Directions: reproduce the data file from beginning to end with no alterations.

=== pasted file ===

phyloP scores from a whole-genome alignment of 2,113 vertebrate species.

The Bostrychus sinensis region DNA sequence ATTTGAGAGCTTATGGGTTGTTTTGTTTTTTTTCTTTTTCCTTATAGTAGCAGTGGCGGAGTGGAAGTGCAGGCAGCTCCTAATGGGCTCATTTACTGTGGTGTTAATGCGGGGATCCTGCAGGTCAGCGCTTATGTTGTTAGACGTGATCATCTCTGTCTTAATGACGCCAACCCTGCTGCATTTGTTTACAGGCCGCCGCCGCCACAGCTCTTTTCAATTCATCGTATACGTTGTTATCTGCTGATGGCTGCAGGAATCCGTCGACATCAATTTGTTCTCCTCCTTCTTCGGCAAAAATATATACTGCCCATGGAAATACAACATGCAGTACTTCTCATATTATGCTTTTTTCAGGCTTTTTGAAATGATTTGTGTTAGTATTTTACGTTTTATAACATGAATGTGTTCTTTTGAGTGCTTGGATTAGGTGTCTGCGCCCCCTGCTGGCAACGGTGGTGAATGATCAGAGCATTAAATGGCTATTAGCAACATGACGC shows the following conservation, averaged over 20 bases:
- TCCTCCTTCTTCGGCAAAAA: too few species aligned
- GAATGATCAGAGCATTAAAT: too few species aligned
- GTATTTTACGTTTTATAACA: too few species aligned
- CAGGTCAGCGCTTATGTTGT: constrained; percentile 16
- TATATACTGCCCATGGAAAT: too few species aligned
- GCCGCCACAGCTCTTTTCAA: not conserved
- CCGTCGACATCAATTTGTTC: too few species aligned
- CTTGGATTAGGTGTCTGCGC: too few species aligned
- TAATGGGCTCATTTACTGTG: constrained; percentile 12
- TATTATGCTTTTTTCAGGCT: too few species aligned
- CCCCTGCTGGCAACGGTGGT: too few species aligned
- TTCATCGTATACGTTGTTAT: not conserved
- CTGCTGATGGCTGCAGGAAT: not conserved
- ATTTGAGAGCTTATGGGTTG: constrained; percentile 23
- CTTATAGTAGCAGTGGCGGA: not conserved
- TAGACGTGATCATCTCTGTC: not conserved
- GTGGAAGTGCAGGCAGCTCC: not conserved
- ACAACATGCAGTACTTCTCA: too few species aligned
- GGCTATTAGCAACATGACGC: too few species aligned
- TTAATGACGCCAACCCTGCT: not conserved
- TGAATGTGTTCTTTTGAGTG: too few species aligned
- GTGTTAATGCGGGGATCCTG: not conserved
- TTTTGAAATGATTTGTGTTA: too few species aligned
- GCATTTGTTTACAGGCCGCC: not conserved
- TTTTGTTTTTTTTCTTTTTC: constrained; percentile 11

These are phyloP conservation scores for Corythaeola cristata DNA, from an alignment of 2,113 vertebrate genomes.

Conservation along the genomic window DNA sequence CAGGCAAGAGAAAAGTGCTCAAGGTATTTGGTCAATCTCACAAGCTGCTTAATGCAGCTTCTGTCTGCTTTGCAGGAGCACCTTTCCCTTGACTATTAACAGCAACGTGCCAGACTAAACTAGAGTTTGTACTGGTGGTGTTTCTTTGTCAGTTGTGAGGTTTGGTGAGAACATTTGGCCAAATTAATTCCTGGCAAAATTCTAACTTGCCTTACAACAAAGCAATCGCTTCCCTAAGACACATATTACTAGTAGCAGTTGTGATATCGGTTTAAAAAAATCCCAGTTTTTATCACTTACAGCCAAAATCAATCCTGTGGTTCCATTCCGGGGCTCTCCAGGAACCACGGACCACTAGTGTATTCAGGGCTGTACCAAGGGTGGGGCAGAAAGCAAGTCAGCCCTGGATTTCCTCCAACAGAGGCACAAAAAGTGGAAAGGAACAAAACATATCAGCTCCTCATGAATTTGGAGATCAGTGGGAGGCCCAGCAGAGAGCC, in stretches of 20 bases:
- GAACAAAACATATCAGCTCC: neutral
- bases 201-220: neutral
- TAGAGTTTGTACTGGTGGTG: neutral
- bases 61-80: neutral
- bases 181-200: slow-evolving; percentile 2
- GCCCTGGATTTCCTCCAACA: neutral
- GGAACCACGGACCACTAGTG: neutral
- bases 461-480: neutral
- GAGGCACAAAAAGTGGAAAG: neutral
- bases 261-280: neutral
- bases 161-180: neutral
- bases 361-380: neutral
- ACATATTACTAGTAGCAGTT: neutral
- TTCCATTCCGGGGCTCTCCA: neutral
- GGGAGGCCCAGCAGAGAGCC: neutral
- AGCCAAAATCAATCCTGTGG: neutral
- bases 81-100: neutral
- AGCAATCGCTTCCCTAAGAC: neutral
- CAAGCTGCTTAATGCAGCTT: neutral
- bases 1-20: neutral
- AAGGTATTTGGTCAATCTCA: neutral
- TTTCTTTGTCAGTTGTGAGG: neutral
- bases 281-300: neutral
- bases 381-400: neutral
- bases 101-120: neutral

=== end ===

phyloP scores from a whole-genome alignment of 2,113 vertebrate species.

The Bostrychus sinensis region DNA sequence ATTTGAGAGCTTATGGGTTGTTTTGTTTTTTTTCTTTTTCCTTATAGTAGCAGTGGCGGAGTGGAAGTGCAGGCAGCTCCTAATGGGCTCATTTACTGTGGTGTTAATGCGGGGATCCTGCAGGTCAGCGCTTATGTTGTTAGACGTGATCATCTCTGTCTTAATGACGCCAACCCTGCTGCATTTGTTTACAGGCCGCCGCCGCCACAGCTCTTTTCAATTCATCGTATACGTTGTTATCTGCTGATGGCTGCAGGAATCCGTCGACATCAATTTGTTCTCCTCCTTCTTCGGCAAAAATATATACTGCCCATGGAAATACAACATGCAGTACTTCTCATATTATGCTTTTTTCAGGCTTTTTGAAATGATTTGTGTTAGTATTTTACGTTTTATAACATGAATGTGTTCTTTTGAGTGCTTGGATTAGGTGTCTGCGCCCCCTGCTGGCAACGGTGGTGAATGATCAGAGCATTAAATGGCTATTAGCAACATGACGC shows the following conservation, averaged over 20 bases:
- TCCTCCTTCTTCGGCAAAAA: too few species aligned
- GAATGATCAGAGCATTAAAT: too few species aligned
- GTATTTTACGTTTTATAACA: too few species aligned
- CAGGTCAGCGCTTATGTTGT: constrained; percentile 16
- TATATACTGCCCATGGAAAT: too few species aligned
- GCCGCCACAGCTCTTTTCAA: not conserved
- CCGTCGACATCAATTTGTTC: too few species aligned
- CTTGGATTAGGTGTCTGCGC: too few species aligned
- TAATGGGCTCATTTACTGTG: constrained; percentile 12
- TATTATGCTTTTTTCAGGCT: too few species aligned
- CCCCTGCTGGCAACGGTGGT: too few species aligned
- TTCATCGTATACGTTGTTAT: not conserved
- CTGCTGATGGCTGCAGGAAT: not conserved
- ATTTGAGAGCTTATGGGTTG: constrained; percentile 23
- CTTATAGTAGCAGTGGCGGA: not conserved
- TAGACGTGATCATCTCTGTC: not conserved
- GTGGAAGTGCAGGCAGCTCC: not conserved
- ACAACATGCAGTACTTCTCA: too few species aligned
- GGCTATTAGCAACATGACGC: too few species aligned
- TTAATGACGCCAACCCTGCT: not conserved
- TGAATGTGTTCTTTTGAGTG: too few species aligned
- GTGTTAATGCGGGGATCCTG: not conserved
- TTTTGAAATGATTTGTGTTA: too few species aligned
- GCATTTGTTTACAGGCCGCC: not conserved
- TTTTGTTTTTTTTCTTTTTC: constrained; percentile 11

These are phyloP conservation scores for Corythaeola cristata DNA, from an alignment of 2,113 vertebrate genomes.

Conservation along the genomic window DNA sequence CAGGCAAGAGAAAAGTGCTCAAGGTATTTGGTCAATCTCACAAGCTGCTTAATGCAGCTTCTGTCTGCTTTGCAGGAGCACCTTTCCCTTGACTATTAACAGCAACGTGCCAGACTAAACTAGAGTTTGTACTGGTGGTGTTTCTTTGTCAGTTGTGAGGTTTGGTGAGAACATTTGGCCAAATTAATTCCTGGCAAAATTCTAACTTGCCTTACAACAAAGCAATCGCTTCCCTAAGACACATATTACTAGTAGCAGTTGTGATATCGGTTTAAAAAAATCCCAGTTTTTATCACTTACAGCCAAAATCAATCCTGTGGTTCCATTCCGGGGCTCTCCAGGAACCACGGACCACTAGTGTATTCAGGGCTGTACCAAGGGTGGGGCAGAAAGCAAGTCAGCCCTGGATTTCCTCCAACAGAGGCACAAAAAGTGGAAAGGAACAAAACATATCAGCTCCTCATGAATTTGGAGATCAGTGGGAGGCCCAGCAGAGAGCC, in stretches of 20 bases:
- GAACAAAACATATCAGCTCC: neutral
- bases 201-220: neutral
- TAGAGTTTGTACTGGTGGTG: neutral
- bases 61-80: neutral
- bases 181-200: slow-evolving; percentile 2
- GCCCTGGATTTCCTCCAACA: neutral
- GGAACCACGGACCACTAGTG: neutral
- bases 461-480: neutral
- GAGGCACAAAAAGTGGAAAG: neutral
- bases 261-280: neutral
- bases 161-180: neutral
- bases 361-380: neutral
- ACATATTACTAGTAGCAGTT: neutral
- TTCCATTCCGGGGCTCTCCA: neutral
- GGGAGGCCCAGCAGAGAGCC: neutral
- AGCCAAAATCAATCCTGTGG: neutral
- bases 81-100: neutral
- AGCAATCGCTTCCCTAAGAC: neutral
- CAAGCTGCTTAATGCAGCTT: neutral
- bases 1-20: neutral
- AAGGTATTTGGTCAATCTCA: neutral
- TTTCTTTGTCAGTTGTGAGG: neutral
- bases 281-300: neutral
- bases 381-400: neutral
- bases 101-120: neutral